IAF chief: Israel has 4-5 times the power than in 2006 to strike Hezbollah

IAF commander Amir Eshel speaks of a potential future conflict between the Jewish state and its northern neighbor.

June 21, 2017 11:07
2 minute read.
Lebanon's Hezbollah scouts carry their parties flag while marching at the funeral of 3 Hezbollah men

Lebanon's Hezbollah scouts carry their parties flag while marching at the funeral of three Hezbollah fighters who were killed in Syria. (photo credit: REUTERS)


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The Israel Air Force would “act with full force from the beginning” in any potential next war with Lebanon, IAF Commander Maj.-Gen. Amir Eshel said Wednesday in a firm warning to Hezbollah.

“What we could do in 34 days during the Second Lebanon War, we can now do in 48 hours. The growth of our strength has not been linear,” he told the Herzliya Conference at the Interdisciplinary Center on Wednesday.

The IAF has not only improved in the speed with which it can attack, but also the volume said Eshel, noting that the IDF could hit Hezbollah “with four to five times” the bombing power it used during the 2006 war.

In addition, Eshel warned civilians in southern Lebanon to leave their homes if war with Israel breaks out, saying, “one in every four or five homes has weapons hidden in it,” leaving the air force no choice but to strike.

At the same time he emphasized, “We are doing whatever possible to reduce any collateral damage to civilians in any war, and we aspire toward zero civilian casualties. But I cannot delude myself; in every war there will always be people who are harmed inadvertently.

Eshel also hinted at reported Israeli strikes on Hezbollah weapons caches in Syria. He indicated that such strikes are more complex now with Russian and US fighter jets in the region.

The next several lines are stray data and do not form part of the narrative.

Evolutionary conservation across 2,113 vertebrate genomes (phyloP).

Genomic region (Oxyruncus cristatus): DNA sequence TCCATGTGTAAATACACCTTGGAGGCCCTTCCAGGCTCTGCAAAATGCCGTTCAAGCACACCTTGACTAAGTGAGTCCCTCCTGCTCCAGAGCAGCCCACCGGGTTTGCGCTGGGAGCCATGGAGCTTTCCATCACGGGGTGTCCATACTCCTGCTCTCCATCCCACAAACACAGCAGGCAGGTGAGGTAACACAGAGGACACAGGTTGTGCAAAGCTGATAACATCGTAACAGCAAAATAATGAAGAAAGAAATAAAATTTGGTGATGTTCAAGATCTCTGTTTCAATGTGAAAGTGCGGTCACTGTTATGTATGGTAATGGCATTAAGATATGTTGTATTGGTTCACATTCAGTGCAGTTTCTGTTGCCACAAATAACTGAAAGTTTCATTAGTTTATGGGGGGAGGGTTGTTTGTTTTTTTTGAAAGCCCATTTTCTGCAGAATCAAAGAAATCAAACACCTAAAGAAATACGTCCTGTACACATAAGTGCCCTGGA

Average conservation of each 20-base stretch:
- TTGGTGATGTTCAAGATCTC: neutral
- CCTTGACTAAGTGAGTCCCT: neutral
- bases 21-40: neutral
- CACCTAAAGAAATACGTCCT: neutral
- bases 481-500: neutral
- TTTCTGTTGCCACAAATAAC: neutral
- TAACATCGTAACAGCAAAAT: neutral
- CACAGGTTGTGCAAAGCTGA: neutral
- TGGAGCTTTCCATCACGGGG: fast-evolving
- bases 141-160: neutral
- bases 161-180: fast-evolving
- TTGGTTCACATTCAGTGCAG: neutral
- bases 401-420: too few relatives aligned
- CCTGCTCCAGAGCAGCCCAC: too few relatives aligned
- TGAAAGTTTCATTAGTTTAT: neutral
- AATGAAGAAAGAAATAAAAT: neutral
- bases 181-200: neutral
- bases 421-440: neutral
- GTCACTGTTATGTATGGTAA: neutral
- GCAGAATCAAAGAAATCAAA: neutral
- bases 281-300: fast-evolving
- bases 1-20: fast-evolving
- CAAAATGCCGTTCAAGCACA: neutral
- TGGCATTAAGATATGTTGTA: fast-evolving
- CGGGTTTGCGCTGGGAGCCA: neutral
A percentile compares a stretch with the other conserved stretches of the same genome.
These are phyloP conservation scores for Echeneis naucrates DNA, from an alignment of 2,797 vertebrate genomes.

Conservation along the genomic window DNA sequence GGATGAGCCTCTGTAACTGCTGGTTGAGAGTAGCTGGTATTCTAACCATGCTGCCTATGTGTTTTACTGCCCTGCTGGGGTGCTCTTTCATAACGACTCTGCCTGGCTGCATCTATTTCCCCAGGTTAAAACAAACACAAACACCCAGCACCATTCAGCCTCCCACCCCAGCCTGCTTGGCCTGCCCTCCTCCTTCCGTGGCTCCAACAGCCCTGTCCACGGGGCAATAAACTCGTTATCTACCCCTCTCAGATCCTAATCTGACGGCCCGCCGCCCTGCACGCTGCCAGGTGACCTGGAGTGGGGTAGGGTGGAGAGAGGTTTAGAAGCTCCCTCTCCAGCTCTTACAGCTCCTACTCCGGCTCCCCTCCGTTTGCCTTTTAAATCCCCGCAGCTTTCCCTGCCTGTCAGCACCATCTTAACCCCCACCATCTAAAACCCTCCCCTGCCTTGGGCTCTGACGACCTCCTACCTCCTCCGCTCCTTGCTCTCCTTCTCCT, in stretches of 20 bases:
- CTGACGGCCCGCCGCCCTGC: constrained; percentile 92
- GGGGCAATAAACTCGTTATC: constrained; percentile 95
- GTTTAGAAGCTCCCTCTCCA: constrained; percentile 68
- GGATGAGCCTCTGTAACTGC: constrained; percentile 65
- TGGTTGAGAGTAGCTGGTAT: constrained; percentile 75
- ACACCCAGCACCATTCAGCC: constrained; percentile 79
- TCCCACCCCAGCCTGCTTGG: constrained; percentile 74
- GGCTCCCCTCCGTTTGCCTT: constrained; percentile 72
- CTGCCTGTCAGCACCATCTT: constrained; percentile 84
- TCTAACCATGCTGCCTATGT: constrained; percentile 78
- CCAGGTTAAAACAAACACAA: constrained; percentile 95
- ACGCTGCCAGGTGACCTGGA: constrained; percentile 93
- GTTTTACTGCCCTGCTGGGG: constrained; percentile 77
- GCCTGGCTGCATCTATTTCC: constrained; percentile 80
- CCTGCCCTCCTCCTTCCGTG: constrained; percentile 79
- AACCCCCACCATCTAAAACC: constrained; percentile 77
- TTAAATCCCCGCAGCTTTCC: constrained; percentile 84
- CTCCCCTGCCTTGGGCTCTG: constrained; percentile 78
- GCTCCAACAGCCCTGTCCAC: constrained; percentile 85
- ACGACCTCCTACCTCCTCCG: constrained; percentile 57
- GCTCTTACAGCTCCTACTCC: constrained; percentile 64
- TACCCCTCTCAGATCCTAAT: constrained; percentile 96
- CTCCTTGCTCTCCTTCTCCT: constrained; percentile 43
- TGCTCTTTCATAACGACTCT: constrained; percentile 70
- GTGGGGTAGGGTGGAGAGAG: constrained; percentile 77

“The skies over the Middle East are very congested, much more so than in the past,” he stated.

He explored the question of how the IDF can “operationally act aggressively and with determination” against terrorism and threats, while “avoiding full war if possible.”

Part of the key, he said, was strategic use of air power at times to send diplomatic messages to Israel’s adversaries about its red lines for levels of attacks it will not tolerate.

Moreover, in a veiled reference to Iran and other adversaries, he said the air force must plan for potential long-term threats as “we cannot wake up too late to deal with a new threat. The price of mistakes is intolerable.”

Israel and Hezbollah fought a 34-day armed conflict in the 2006 Second Lebanon War. Tensions have since again risen on Israel’s northern border with Hezbollah’s involvement on the side of the Assad regime in the Syrian civil war.

Since the last war with Israel, the Iranian-backed Lebanese Shi’ite terrorist group has reportedly stockpiled as many as 150,000 rockets and other projectiles capable of reaching anywhere in Israel.

Meanwhile, Israel has bolstered its missile-defense apparatus, deploying Iron Dome for short-range, David’s Sling for mid-range, and Arrow projectile interceptors for long-range use.

Jerusalem Post Staff contributed to this report.

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